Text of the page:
3. Dissolve the yeast and the warm water in a large bowl, about five minutes. Mix in the sugar, three whole eggs and the one egg white, butter and vanilla. Stir in 2½ cups of the flour and the salt, and combine well. Then add 2½ more cups of flour and mix well. Add additional flour as needed to form a cohesive dough.
4. Transfer the dough to a lightly floured surface and knead for about 10 minutes until smooth and elastic. Press the dough into a large thick disk, and insert a handful of the raisins, spaced apart. Fold the dough over the raisins and flatten again; continue inserting raisins this way until all are incorporated and well distributed.
5. Place the dough in the oiled bowl, then lift out, turn over, and place it (oiled side up) back in the bowl. Cover with plastic wrap and set in a warm place to rise until doubled, about 1½ to 2 hours.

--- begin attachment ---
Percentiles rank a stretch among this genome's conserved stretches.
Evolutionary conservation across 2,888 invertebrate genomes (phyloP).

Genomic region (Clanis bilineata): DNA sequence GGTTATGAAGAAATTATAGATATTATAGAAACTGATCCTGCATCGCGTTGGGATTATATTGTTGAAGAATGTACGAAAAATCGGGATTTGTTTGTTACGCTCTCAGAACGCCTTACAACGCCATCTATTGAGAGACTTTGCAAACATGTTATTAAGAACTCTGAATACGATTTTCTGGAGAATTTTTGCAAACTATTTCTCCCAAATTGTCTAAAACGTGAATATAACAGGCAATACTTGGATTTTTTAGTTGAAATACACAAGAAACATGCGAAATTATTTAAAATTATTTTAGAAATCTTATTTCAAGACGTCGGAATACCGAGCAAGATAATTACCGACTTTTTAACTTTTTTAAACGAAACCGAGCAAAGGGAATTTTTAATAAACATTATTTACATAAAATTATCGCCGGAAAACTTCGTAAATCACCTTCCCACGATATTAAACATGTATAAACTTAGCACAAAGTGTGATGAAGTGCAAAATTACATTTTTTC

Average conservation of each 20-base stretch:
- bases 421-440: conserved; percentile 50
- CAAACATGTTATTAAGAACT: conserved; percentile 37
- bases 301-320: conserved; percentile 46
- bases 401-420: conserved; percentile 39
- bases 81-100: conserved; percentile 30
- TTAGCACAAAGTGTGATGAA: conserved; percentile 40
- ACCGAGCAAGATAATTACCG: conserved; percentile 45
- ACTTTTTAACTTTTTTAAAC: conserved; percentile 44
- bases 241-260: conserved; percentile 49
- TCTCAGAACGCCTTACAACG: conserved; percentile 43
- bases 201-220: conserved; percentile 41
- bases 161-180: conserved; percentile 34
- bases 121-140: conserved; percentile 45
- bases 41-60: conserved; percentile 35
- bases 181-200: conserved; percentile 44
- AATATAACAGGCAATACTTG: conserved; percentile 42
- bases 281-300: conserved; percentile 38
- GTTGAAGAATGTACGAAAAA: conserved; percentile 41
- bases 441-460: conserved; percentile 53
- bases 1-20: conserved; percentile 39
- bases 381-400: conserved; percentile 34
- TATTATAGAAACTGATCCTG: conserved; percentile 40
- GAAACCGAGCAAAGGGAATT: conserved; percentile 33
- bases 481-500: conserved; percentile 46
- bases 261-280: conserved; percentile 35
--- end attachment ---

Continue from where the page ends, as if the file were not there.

6. Uncover the dough and press down on the middle to deflate. Cover and let rest for a few minutes.
7. Line a baking sheet with parchment paper and set aside. Prepare the filling by stirring together the brown sugar and cinnamon. In a separate bowl, combine the vanilla extract and the melted butter or margarine.
8. Divide the dough in half. Return one half to the bowl and cover. Place the other half on a lightly floured surface. Roll out to a large rectangle, about 20 inches long by 9 to 10 inches wide. Brush a thin layer of the butter over the dough. Then sprinkle with half the brown sugar mixture.
9. Starting at one long edge of the dough, roll it (jelly-roll style) gently but firmly to the other edge. Press the seam and ends to seal. Gently pull and roll this log until it is about 24 inches long, keeping the original thickness on one end and gradually narrowing the other end. Twine the narrow end around the larger end to make a large pinwheel. Press the loose end to seal. Gently press down on the top of the entire loaf to level it.
10. Transfer to prepared baking sheet. Repeat with remaining dough. Prepare the egg wash by lightly beating the reserved egg yolk, a pinch of salt, and 1 teaspoon cold water to combine. Brush on shaped loaves. Gently cover the loaves with oiled plastic wrap and let rise about 45 minutes, until nearly doubled. Halfway through the rise, preheat the oven to 375 degrees.